TisILeclerc wrote: As ever they don't tell us what these genomes are or how they differ from any other genome. Are they worried about getting into a 'racist/racial' debate?
And as for the natives being swamped, oh dear. Not PC really.
'The previous inhabitants had just put up the big stones at Stonehenge...' Sounds like the Hitch Hiker's Guide. I suppose the worthy natives had just put the last touch of paint on when the Vogons arrived and said that's got to come down.
The idea that for a few thousand years there were massive structures built by a very sophisticated and skilled people doesn't seem to come into it.
And now, if we keep very still, we can see the first arrival of the very first Planning Enforcement Officers from the new Overlords Planning Department. If we keep very quiet, we can hear their cries as well.
Stonehenge is one of many megalithic monuments from prehistory dotted around Europe and scientists have now discovered the art form of giant rocks was a popular trend that started 6,500 years ago in France.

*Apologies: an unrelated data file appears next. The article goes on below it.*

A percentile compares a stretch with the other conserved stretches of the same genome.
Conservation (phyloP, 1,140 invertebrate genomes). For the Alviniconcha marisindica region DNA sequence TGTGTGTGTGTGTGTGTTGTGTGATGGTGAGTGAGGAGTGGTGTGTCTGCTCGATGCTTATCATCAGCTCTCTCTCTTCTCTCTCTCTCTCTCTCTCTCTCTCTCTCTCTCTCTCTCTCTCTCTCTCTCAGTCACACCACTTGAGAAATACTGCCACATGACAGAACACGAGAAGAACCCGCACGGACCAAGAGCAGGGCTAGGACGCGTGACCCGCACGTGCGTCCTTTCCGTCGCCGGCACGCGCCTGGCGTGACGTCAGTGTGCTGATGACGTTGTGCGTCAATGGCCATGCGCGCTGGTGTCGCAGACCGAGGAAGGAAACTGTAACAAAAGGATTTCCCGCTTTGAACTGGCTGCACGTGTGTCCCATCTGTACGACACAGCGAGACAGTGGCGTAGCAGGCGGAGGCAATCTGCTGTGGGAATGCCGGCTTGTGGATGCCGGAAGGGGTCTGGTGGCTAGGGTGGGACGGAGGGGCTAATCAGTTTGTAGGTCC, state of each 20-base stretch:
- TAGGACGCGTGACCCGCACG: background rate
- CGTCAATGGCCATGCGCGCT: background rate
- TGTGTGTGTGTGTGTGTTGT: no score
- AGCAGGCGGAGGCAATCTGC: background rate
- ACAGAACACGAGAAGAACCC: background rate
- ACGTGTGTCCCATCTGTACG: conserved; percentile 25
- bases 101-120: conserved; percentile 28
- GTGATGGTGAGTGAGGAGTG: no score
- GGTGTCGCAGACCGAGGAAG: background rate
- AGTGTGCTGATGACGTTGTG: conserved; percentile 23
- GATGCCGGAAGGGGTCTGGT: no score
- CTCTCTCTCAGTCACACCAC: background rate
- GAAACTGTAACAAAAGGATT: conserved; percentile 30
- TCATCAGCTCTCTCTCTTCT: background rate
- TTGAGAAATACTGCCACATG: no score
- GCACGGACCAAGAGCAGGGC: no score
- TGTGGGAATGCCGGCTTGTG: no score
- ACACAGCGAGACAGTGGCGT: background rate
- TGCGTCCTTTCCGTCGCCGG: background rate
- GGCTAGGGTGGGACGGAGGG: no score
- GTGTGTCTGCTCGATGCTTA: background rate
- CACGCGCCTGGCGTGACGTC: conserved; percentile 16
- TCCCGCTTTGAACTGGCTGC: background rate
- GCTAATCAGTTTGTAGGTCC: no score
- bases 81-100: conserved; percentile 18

The knowledge and expertise to create these monuments was then spread around Europe by sailors over the following millennia.
Similar monuments to the original appeared in coastal regions around the Mediterranean and Atlantic coasts via sailors on large ships using emerging sea routes.
'They were moving over the seaway, taking long distance journeys along the coasts,' Dr Schulz Paulsson, one of the study's co-authors from the University of Gothenburg, told New Scientist.
This fits with other research she has carried out on megalithic art in Brittany, which shows engravings of many boats, some large enough for a crew of 12.
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